Clementine of the All-Female Led Zeppelin Tribute, Zepparella. Photo by Matt Granz.
[Editor’s Note: As we continue to shelter in place, drummers who can do virtual recording sessions can keep engaged, exercise their performance chops, and even bring in some revenue. Clementine formed Zepparella — an all-female Led Zeppelin tribute — in 2005 in San Francisco, and the band now plays shows all over the United States, and logs millions of YouTube views. Here are Clementine’s thoughts on how to transform yourself into an essential session player—whether you do virtual sessions now and later, or return to the studio to work closely with other musicians after restrictions are lifted.]
Nearly every item on this list is based on one truth: A hired musician must respect the clock, as studio time is precious. As someone hired for a session, your job is to:
Come in prepared. You should know the music as intimately as possible—even if you haven’t had a lot of time to prepare. Bring notes, have a few solid options for your approach, and be as familiar with the material as possible when you walk in the door.
Know ahead of time what the bandleader expects from you. Find out what other instruments you’ll be playing with, so you can map out who to listen to as you play. Get an idea of the feel they’re looking for.
Set up quickly. Don’t be precious about your sound. The producer or bandleader makes those decisions with the engineer. If they ask your opinion about how you think your instrument should sound, give it, but at the end of the day, step into the room with your drums ready to go, and make it as easy as possible to get sounds fired up. Step it up, set up quickly, use only the pieces you’ll need for the material, and then get out of the way and allow the engineer to work.
Know how to troubleshoot. Know about tuning. If the snare isn’t singing, have some quick tricks to get it snappy. Be flexible and open to changing things up. When dialing up headphones, get what you need to give as good a take as you can within the parameters of what you’re asked, and then let it go. Don’t fuss.
Learn to love the click track. Often, a click is essential to make editing easier. Learn to play behind, with, and on top of the beat while staying in time. Adjust as asked, and without resistance. Perfect your timekeeping.
Let go of perfection. When you’re recording in your own studio, you can do 40 takes of a two-bar measure to get it just right. On someone else’s dime, do your best, lay it down, and when they say they have it, they have it. It’s their record. It’s their time. Be honest about saying that you think you have one better in there, and if they want it, do another take. Otherwise, let it go. If you don’t get the drum take in one to three tries, take a good look at the issue and simplify.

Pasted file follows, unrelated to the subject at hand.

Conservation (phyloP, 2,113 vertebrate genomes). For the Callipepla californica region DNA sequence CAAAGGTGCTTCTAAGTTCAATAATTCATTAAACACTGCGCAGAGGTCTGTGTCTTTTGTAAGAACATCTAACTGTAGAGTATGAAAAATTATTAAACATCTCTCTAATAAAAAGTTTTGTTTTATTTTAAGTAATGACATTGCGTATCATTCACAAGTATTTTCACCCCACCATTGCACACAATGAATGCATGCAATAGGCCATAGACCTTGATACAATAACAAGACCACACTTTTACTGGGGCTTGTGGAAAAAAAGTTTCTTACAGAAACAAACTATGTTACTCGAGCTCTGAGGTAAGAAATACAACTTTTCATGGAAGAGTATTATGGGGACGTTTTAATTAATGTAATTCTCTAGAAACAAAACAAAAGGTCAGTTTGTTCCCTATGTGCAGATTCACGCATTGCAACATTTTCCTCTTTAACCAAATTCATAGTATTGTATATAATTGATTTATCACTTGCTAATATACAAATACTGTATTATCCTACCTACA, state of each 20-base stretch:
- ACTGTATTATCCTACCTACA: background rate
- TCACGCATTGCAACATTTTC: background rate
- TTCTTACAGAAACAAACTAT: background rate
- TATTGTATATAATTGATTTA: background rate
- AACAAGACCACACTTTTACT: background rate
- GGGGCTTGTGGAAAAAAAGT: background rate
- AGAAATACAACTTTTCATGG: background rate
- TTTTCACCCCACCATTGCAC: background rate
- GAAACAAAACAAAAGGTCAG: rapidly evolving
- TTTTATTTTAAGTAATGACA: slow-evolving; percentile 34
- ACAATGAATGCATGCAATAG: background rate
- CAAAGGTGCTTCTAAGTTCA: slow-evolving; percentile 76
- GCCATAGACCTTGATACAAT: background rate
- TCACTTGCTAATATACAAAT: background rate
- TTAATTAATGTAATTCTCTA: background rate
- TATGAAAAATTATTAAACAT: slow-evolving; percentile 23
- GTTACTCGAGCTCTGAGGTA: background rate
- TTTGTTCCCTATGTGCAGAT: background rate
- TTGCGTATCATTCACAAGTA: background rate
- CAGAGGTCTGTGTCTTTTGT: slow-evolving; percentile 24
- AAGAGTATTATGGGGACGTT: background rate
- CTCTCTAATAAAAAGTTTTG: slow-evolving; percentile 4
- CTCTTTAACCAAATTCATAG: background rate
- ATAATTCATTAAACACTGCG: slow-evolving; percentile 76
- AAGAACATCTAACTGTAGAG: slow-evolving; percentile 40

Simplify. This is a key word in 90 percent of recording sessions. The red light comes on, and the body freezes up. It happens to many drummers—especially when there are four people on the other side of the glass standing under a clock. Simplify your parts. Choose drum fills that come from muscle memory. Come up with parts your body can play even though your mind is saying, “Oh crap, oh crap, oh crap.” Play for the song, and no showboating. Unless they want it to rip. Then, let it rip.
Be positive. Don’t get wrapped up in your own ego, and don’t get dramatic. Don’t take anything personally. You think you got the take of the century, and they want something more? Listen and hear what you’re being told without getting defensive. Don’t argue or get all grumpy. You have infinite takes in you, right? You love playing your instrument, right?
You’re just a piece of the pie. Remember that the bandleader has a vision, and you are a little piece of a big picture. Don’t underestimate them. Don’t give your opinion about other instruments or recording or songwriting unless asked. “Too many cooks” is a very real saying here. An artist manages their own sensitivity when they’re creating their vision. Shut up about the way you would do it unless asked. Which you won’t be.
Get out quick. Most likely, the other musicians are lovely people, and they may be your friends, so it’ll be hard for them to kick you out. But, most likely, they want you out. They want to move on to the next item on the long list of things they’re aiming to get done. This is not the time to hang out. Pack up quickly, wish them luck, and get going.
It’s funny how, when you hear the finished product months later, the little details you were stressed out about are gone. That just goes to show you—it’s was never about you. It was about the big picture. How wonderful to be used as a piece of someone else’s vision in a snapshot in time, captured forever in one glorious recording session.